Afghanistan’s Lapis Lazuli and Da Vinci’s $450m Salvator Mundi painting
By Khaama Press - Wed Nov 22 2017, 1:59 pm
According to a report by the US-based The Huffington Post, predominant color in the mesmerizing Salvator Mundi — the celestial, vivid blue that clothes Jesus Christ himself — hails from the rich and forbidding caves of the Sar-e-Sang valley in Afghanistan’s mountainous Badakhshan province.
The report further adds that the source of this blue is the country’s lapis lazuli, a semiprecious gemstone that was once more expensive per ounce than gold.
Once ground and turned into a powder, or pigment, this azure stone, then mixed with liquefying substances, became known as ultramarine, which literally means “over the sea,” a romantic reference to its passage from Afghanistan to Venice, the report states.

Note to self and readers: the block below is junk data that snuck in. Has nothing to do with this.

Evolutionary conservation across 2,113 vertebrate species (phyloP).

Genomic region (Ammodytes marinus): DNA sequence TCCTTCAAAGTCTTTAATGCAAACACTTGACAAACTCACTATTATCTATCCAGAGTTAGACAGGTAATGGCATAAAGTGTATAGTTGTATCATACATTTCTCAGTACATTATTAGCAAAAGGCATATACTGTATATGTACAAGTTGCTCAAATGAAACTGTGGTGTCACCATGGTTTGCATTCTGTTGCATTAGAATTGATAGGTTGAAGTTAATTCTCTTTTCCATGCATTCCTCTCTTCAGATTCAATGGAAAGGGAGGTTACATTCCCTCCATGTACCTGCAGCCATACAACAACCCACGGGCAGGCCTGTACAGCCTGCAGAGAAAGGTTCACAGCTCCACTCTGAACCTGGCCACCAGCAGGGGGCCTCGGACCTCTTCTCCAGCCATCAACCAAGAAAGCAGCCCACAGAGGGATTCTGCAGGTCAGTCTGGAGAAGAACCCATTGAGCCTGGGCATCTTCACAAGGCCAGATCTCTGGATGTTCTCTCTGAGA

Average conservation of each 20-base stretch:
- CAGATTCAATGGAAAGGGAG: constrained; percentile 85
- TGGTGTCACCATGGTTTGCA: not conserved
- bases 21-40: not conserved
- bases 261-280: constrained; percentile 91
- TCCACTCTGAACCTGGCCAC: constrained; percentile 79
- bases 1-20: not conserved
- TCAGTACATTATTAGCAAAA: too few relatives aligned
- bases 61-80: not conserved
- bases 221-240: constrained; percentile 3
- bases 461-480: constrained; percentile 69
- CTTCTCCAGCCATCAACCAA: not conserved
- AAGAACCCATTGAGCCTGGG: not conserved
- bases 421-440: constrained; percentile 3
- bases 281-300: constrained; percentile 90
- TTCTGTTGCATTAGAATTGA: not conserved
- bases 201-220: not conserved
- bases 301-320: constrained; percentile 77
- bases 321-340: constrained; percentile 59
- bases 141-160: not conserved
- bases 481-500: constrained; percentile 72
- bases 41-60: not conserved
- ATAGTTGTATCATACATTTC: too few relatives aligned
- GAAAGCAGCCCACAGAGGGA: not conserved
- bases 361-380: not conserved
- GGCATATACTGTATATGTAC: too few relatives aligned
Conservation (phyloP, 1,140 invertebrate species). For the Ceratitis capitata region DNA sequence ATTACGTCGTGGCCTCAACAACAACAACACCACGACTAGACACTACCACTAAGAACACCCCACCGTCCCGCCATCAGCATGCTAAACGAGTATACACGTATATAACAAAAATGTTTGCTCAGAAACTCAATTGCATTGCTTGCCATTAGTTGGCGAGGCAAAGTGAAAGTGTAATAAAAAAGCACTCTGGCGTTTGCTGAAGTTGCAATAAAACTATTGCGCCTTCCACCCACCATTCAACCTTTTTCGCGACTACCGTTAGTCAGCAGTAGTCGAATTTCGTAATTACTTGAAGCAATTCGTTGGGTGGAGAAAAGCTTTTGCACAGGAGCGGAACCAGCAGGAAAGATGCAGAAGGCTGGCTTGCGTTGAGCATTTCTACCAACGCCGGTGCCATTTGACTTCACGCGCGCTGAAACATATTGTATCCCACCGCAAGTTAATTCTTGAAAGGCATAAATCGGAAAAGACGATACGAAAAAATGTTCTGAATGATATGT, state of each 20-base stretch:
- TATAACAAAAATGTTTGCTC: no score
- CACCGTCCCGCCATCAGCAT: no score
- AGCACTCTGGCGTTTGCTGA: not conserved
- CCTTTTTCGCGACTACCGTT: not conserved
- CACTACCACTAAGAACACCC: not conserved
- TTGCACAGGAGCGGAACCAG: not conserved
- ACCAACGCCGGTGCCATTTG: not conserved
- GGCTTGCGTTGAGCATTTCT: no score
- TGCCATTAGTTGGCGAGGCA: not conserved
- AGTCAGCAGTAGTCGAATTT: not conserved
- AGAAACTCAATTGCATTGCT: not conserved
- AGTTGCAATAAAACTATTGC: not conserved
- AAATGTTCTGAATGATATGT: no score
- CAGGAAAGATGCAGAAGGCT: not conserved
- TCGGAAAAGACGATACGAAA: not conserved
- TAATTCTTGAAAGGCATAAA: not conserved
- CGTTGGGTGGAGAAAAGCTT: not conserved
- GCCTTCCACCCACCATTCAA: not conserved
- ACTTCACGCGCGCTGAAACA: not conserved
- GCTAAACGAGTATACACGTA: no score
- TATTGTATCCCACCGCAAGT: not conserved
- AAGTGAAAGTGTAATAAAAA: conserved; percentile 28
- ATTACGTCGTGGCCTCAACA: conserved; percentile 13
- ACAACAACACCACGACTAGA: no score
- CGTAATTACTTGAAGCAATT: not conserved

The first known use of ultramarine as a pigment actually goes back to the sixth and seventh centuries, before Christ, on wall paintings in a cave temple in Bamiyan, Afghanistan, according to Hamid Naweed, a leading Afghan art historian and author of Art through the Ages in Afghanistan.
Afghanistan is rich with vast reserves of natural resources and precious rare earth minerals but the deteriorating security situation and persistent war remains a major challenge on the way to explore and unearth the materials which could play a key role in economic development of the country.